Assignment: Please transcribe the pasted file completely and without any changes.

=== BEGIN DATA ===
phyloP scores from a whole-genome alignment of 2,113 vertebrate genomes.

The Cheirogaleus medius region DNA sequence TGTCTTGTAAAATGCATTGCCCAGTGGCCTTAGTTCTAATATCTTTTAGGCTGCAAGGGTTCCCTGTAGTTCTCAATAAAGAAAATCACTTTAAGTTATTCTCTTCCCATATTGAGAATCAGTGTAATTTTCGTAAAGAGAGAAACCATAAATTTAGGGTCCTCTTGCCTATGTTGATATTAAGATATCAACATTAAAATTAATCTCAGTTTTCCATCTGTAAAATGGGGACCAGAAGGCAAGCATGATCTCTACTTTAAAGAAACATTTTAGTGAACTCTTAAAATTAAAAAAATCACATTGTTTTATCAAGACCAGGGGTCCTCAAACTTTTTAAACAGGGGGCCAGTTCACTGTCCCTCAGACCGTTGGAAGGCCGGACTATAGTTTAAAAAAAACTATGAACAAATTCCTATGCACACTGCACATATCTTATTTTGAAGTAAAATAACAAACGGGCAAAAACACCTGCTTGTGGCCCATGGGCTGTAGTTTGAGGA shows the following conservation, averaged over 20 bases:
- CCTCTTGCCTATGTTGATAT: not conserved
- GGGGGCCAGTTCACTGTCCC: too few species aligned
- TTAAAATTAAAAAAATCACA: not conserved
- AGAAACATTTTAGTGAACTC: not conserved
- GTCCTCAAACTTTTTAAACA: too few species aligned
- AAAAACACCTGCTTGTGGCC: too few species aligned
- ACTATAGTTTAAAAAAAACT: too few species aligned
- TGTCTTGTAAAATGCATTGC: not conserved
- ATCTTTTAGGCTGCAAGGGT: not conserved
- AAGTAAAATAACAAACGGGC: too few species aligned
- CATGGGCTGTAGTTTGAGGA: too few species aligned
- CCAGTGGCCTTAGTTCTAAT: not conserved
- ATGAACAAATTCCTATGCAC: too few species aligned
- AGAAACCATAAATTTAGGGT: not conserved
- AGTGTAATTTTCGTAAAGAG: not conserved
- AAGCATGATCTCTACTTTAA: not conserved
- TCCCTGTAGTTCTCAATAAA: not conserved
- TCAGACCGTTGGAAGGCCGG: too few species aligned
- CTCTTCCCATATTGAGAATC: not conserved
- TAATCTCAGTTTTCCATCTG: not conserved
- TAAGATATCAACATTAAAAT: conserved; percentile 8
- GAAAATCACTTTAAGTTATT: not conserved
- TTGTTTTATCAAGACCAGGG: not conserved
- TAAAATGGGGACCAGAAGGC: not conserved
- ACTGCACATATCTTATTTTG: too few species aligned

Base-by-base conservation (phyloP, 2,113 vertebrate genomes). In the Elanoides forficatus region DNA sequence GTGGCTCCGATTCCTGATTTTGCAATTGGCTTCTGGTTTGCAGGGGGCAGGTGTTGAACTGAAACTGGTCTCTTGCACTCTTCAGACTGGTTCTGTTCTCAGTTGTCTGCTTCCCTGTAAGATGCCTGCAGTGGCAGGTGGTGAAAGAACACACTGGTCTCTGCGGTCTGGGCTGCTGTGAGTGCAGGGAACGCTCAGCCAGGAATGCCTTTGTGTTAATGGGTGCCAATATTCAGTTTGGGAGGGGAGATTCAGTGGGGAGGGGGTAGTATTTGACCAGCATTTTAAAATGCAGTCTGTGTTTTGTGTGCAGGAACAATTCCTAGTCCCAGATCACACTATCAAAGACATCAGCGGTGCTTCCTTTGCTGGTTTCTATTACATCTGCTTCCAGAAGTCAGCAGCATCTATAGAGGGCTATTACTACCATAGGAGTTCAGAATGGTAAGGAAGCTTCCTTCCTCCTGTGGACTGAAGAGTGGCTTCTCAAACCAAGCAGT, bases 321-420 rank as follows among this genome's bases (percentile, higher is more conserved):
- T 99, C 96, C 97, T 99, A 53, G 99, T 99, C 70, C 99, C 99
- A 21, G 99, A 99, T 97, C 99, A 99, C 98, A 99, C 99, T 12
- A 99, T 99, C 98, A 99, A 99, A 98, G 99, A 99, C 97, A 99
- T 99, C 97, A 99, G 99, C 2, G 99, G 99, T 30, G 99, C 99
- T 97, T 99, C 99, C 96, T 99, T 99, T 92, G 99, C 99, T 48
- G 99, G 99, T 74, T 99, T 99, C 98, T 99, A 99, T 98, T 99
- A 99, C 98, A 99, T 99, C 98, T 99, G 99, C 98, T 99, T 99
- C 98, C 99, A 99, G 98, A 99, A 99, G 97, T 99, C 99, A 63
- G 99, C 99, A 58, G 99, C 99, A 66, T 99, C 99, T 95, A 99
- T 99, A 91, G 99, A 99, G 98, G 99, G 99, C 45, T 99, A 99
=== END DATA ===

phyloP scores from a whole-genome alignment of 2,113 vertebrate genomes.

The Cheirogaleus medius region DNA sequence TGTCTTGTAAAATGCATTGCCCAGTGGCCTTAGTTCTAATATCTTTTAGGCTGCAAGGGTTCCCTGTAGTTCTCAATAAAGAAAATCACTTTAAGTTATTCTCTTCCCATATTGAGAATCAGTGTAATTTTCGTAAAGAGAGAAACCATAAATTTAGGGTCCTCTTGCCTATGTTGATATTAAGATATCAACATTAAAATTAATCTCAGTTTTCCATCTGTAAAATGGGGACCAGAAGGCAAGCATGATCTCTACTTTAAAGAAACATTTTAGTGAACTCTTAAAATTAAAAAAATCACATTGTTTTATCAAGACCAGGGGTCCTCAAACTTTTTAAACAGGGGGCCAGTTCACTGTCCCTCAGACCGTTGGAAGGCCGGACTATAGTTTAAAAAAAACTATGAACAAATTCCTATGCACACTGCACATATCTTATTTTGAAGTAAAATAACAAACGGGCAAAAACACCTGCTTGTGGCCCATGGGCTGTAGTTTGAGGA shows the following conservation, averaged over 20 bases:
- CCTCTTGCCTATGTTGATAT: not conserved
- GGGGGCCAGTTCACTGTCCC: too few species aligned
- TTAAAATTAAAAAAATCACA: not conserved
- AGAAACATTTTAGTGAACTC: not conserved
- GTCCTCAAACTTTTTAAACA: too few species aligned
- AAAAACACCTGCTTGTGGCC: too few species aligned
- ACTATAGTTTAAAAAAAACT: too few species aligned
- TGTCTTGTAAAATGCATTGC: not conserved
- ATCTTTTAGGCTGCAAGGGT: not conserved
- AAGTAAAATAACAAACGGGC: too few species aligned
- CATGGGCTGTAGTTTGAGGA: too few species aligned
- CCAGTGGCCTTAGTTCTAAT: not conserved
- ATGAACAAATTCCTATGCAC: too few species aligned
- AGAAACCATAAATTTAGGGT: not conserved
- AGTGTAATTTTCGTAAAGAG: not conserved
- AAGCATGATCTCTACTTTAA: not conserved
- TCCCTGTAGTTCTCAATAAA: not conserved
- TCAGACCGTTGGAAGGCCGG: too few species aligned
- CTCTTCCCATATTGAGAATC: not conserved
- TAATCTCAGTTTTCCATCTG: not conserved
- TAAGATATCAACATTAAAAT: conserved; percentile 8
- GAAAATCACTTTAAGTTATT: not conserved
- TTGTTTTATCAAGACCAGGG: not conserved
- TAAAATGGGGACCAGAAGGC: not conserved
- ACTGCACATATCTTATTTTG: too few species aligned

Base-by-base conservation (phyloP, 2,113 vertebrate genomes). In the Elanoides forficatus region DNA sequence GTGGCTCCGATTCCTGATTTTGCAATTGGCTTCTGGTTTGCAGGGGGCAGGTGTTGAACTGAAACTGGTCTCTTGCACTCTTCAGACTGGTTCTGTTCTCAGTTGTCTGCTTCCCTGTAAGATGCCTGCAGTGGCAGGTGGTGAAAGAACACACTGGTCTCTGCGGTCTGGGCTGCTGTGAGTGCAGGGAACGCTCAGCCAGGAATGCCTTTGTGTTAATGGGTGCCAATATTCAGTTTGGGAGGGGAGATTCAGTGGGGAGGGGGTAGTATTTGACCAGCATTTTAAAATGCAGTCTGTGTTTTGTGTGCAGGAACAATTCCTAGTCCCAGATCACACTATCAAAGACATCAGCGGTGCTTCCTTTGCTGGTTTCTATTACATCTGCTTCCAGAAGTCAGCAGCATCTATAGAGGGCTATTACTACCATAGGAGTTCAGAATGGTAAGGAAGCTTCCTTCCTCCTGTGGACTGAAGAGTGGCTTCTCAAACCAAGCAGT, bases 321-420 rank as follows among this genome's bases (percentile, higher is more conserved):
- T 99, C 96, C 97, T 99, A 53, G 99, T 99, C 70, C 99, C 99
- A 21, G 99, A 99, T 97, C 99, A 99, C 98, A 99, C 99, T 12
- A 99, T 99, C 98, A 99, A 99, A 98, G 99, A 99, C 97, A 99
- T 99, C 97, A 99, G 99, C 2, G 99, G 99, T 30, G 99, C 99
- T 97, T 99, C 99, C 96, T 99, T 99, T 92, G 99, C 99, T 48
- G 99, G 99, T 74, T 99, T 99, C 98, T 99, A 99, T 98, T 99
- A 99, C 98, A 99, T 99, C 98, T 99, G 99, C 98, T 99, T 99
- C 98, C 99, A 99, G 98, A 99, A 99, G 97, T 99, C 99, A 63
- G 99, C 99, A 58, G 99, C 99, A 66, T 99, C 99, T 95, A 99
- T 99, A 91, G 99, A 99, G 98, G 99, G 99, C 45, T 99, A 99